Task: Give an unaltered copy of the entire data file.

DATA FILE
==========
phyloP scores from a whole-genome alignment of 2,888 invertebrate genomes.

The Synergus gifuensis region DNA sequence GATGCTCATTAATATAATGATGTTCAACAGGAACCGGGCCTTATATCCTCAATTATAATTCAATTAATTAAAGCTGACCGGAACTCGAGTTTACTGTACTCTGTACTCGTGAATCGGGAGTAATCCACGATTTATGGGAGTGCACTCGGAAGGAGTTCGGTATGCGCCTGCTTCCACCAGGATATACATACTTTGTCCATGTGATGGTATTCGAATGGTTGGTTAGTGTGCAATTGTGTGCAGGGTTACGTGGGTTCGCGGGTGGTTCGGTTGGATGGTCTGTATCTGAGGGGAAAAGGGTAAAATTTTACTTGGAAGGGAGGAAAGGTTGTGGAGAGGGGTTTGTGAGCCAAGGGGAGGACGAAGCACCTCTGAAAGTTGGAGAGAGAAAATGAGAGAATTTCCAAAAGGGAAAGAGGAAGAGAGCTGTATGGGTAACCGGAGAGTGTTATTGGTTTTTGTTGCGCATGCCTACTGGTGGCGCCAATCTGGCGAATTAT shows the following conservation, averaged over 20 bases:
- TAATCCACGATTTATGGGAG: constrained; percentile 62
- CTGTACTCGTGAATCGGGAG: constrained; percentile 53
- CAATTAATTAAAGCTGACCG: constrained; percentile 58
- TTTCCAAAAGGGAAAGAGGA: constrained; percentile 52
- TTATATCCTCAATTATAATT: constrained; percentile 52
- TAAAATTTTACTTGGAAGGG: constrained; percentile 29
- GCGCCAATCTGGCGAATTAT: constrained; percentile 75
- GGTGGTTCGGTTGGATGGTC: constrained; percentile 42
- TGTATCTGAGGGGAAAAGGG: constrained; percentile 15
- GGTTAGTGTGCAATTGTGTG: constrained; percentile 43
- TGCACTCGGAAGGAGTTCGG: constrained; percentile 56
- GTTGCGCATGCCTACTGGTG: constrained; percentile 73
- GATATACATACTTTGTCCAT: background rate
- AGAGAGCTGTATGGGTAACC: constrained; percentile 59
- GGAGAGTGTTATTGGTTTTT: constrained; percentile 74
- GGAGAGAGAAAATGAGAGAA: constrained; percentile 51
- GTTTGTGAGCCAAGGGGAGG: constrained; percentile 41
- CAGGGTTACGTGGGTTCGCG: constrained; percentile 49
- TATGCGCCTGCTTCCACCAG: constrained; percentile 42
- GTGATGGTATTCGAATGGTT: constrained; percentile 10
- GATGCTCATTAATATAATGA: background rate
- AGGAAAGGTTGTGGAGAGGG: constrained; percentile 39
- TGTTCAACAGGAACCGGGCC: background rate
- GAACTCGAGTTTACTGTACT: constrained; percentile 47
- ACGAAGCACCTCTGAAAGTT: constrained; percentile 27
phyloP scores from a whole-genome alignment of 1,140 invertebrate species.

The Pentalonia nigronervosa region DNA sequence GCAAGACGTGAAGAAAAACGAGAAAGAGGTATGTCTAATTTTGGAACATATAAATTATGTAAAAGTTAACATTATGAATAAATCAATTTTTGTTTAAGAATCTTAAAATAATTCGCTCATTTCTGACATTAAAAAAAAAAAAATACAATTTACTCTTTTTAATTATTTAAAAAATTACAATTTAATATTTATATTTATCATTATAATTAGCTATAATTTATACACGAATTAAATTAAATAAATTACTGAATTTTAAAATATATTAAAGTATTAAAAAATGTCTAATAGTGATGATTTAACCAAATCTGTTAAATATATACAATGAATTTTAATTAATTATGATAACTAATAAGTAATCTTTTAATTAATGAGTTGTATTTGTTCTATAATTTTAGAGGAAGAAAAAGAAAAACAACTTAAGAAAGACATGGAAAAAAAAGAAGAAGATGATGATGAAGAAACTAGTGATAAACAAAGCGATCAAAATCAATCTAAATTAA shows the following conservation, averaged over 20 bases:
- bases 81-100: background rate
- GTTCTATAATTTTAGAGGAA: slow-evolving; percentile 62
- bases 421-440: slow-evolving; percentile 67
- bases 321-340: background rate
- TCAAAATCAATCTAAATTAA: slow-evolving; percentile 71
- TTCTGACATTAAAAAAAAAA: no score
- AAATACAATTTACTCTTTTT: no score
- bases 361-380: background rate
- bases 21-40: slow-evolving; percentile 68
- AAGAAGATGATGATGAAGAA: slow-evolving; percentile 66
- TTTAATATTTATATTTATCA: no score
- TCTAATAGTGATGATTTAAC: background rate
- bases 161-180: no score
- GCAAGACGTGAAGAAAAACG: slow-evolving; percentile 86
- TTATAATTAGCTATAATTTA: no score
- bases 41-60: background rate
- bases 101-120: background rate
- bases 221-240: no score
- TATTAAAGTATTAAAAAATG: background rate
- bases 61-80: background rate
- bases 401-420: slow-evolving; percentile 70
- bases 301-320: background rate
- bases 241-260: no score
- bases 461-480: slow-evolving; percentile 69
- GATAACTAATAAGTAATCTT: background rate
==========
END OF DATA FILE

phyloP scores from a whole-genome alignment of 2,888 invertebrate genomes.

The Synergus gifuensis region DNA sequence GATGCTCATTAATATAATGATGTTCAACAGGAACCGGGCCTTATATCCTCAATTATAATTCAATTAATTAAAGCTGACCGGAACTCGAGTTTACTGTACTCTGTACTCGTGAATCGGGAGTAATCCACGATTTATGGGAGTGCACTCGGAAGGAGTTCGGTATGCGCCTGCTTCCACCAGGATATACATACTTTGTCCATGTGATGGTATTCGAATGGTTGGTTAGTGTGCAATTGTGTGCAGGGTTACGTGGGTTCGCGGGTGGTTCGGTTGGATGGTCTGTATCTGAGGGGAAAAGGGTAAAATTTTACTTGGAAGGGAGGAAAGGTTGTGGAGAGGGGTTTGTGAGCCAAGGGGAGGACGAAGCACCTCTGAAAGTTGGAGAGAGAAAATGAGAGAATTTCCAAAAGGGAAAGAGGAAGAGAGCTGTATGGGTAACCGGAGAGTGTTATTGGTTTTTGTTGCGCATGCCTACTGGTGGCGCCAATCTGGCGAATTAT shows the following conservation, averaged over 20 bases:
- TAATCCACGATTTATGGGAG: constrained; percentile 62
- CTGTACTCGTGAATCGGGAG: constrained; percentile 53
- CAATTAATTAAAGCTGACCG: constrained; percentile 58
- TTTCCAAAAGGGAAAGAGGA: constrained; percentile 52
- TTATATCCTCAATTATAATT: constrained; percentile 52
- TAAAATTTTACTTGGAAGGG: constrained; percentile 29
- GCGCCAATCTGGCGAATTAT: constrained; percentile 75
- GGTGGTTCGGTTGGATGGTC: constrained; percentile 42
- TGTATCTGAGGGGAAAAGGG: constrained; percentile 15
- GGTTAGTGTGCAATTGTGTG: constrained; percentile 43
- TGCACTCGGAAGGAGTTCGG: constrained; percentile 56
- GTTGCGCATGCCTACTGGTG: constrained; percentile 73
- GATATACATACTTTGTCCAT: background rate
- AGAGAGCTGTATGGGTAACC: constrained; percentile 59
- GGAGAGTGTTATTGGTTTTT: constrained; percentile 74
- GGAGAGAGAAAATGAGAGAA: constrained; percentile 51
- GTTTGTGAGCCAAGGGGAGG: constrained; percentile 41
- CAGGGTTACGTGGGTTCGCG: constrained; percentile 49
- TATGCGCCTGCTTCCACCAG: constrained; percentile 42
- GTGATGGTATTCGAATGGTT: constrained; percentile 10
- GATGCTCATTAATATAATGA: background rate
- AGGAAAGGTTGTGGAGAGGG: constrained; percentile 39
- TGTTCAACAGGAACCGGGCC: background rate
- GAACTCGAGTTTACTGTACT: constrained; percentile 47
- ACGAAGCACCTCTGAAAGTT: constrained; percentile 27
phyloP scores from a whole-genome alignment of 1,140 invertebrate species.

The Pentalonia nigronervosa region DNA sequence GCAAGACGTGAAGAAAAACGAGAAAGAGGTATGTCTAATTTTGGAACATATAAATTATGTAAAAGTTAACATTATGAATAAATCAATTTTTGTTTAAGAATCTTAAAATAATTCGCTCATTTCTGACATTAAAAAAAAAAAAATACAATTTACTCTTTTTAATTATTTAAAAAATTACAATTTAATATTTATATTTATCATTATAATTAGCTATAATTTATACACGAATTAAATTAAATAAATTACTGAATTTTAAAATATATTAAAGTATTAAAAAATGTCTAATAGTGATGATTTAACCAAATCTGTTAAATATATACAATGAATTTTAATTAATTATGATAACTAATAAGTAATCTTTTAATTAATGAGTTGTATTTGTTCTATAATTTTAGAGGAAGAAAAAGAAAAACAACTTAAGAAAGACATGGAAAAAAAAGAAGAAGATGATGATGAAGAAACTAGTGATAAACAAAGCGATCAAAATCAATCTAAATTAA shows the following conservation, averaged over 20 bases:
- bases 81-100: background rate
- GTTCTATAATTTTAGAGGAA: slow-evolving; percentile 62
- bases 421-440: slow-evolving; percentile 67
- bases 321-340: background rate
- TCAAAATCAATCTAAATTAA: slow-evolving; percentile 71
- TTCTGACATTAAAAAAAAAA: no score
- AAATACAATTTACTCTTTTT: no score
- bases 361-380: background rate
- bases 21-40: slow-evolving; percentile 68
- AAGAAGATGATGATGAAGAA: slow-evolving; percentile 66
- TTTAATATTTATATTTATCA: no score
- TCTAATAGTGATGATTTAAC: background rate
- bases 161-180: no score
- GCAAGACGTGAAGAAAAACG: slow-evolving; percentile 86
- TTATAATTAGCTATAATTTA: no score
- bases 41-60: background rate
- bases 101-120: background rate
- bases 221-240: no score
- TATTAAAGTATTAAAAAATG: background rate
- bases 61-80: background rate
- bases 401-420: slow-evolving; percentile 70
- bases 301-320: background rate
- bases 241-260: no score
- bases 461-480: slow-evolving; percentile 69
- GATAACTAATAAGTAATCTT: background rate